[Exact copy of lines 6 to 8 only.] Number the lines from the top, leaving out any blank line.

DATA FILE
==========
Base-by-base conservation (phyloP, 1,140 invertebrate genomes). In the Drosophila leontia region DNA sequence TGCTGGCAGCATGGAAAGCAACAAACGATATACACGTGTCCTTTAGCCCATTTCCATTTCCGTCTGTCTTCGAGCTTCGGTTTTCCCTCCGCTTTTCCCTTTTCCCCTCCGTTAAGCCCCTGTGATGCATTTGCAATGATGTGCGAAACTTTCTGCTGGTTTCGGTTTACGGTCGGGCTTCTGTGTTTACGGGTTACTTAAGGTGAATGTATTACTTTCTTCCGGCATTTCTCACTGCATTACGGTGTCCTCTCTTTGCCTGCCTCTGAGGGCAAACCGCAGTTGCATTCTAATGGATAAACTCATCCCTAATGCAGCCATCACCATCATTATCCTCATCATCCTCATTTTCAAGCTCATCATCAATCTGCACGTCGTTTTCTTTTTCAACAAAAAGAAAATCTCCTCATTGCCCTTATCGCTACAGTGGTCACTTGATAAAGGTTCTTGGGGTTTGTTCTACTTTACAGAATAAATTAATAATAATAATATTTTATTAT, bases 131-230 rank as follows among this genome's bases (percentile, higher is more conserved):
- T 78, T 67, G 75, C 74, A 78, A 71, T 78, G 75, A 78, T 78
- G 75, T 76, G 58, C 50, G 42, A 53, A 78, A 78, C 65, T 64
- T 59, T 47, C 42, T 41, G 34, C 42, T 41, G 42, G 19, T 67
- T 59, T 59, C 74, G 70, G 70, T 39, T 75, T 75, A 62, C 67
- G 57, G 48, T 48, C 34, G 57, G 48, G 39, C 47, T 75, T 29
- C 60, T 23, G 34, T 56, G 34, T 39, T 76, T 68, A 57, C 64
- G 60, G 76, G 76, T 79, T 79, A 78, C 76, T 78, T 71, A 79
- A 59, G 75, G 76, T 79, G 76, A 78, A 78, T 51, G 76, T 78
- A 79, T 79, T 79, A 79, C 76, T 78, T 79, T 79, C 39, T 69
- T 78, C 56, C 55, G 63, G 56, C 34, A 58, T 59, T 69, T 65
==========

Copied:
- G 57, G 48, T 48, C 34, G 57, G 48, G 39, C 47, T 75, T 29
- C 60, T 23, G 34, T 56, G 34, T 39, T 76, T 68, A 57, C 64
- G 60, G 76, G 76, T 79, T 79, A 78, C 76, T 78, T 71, A 79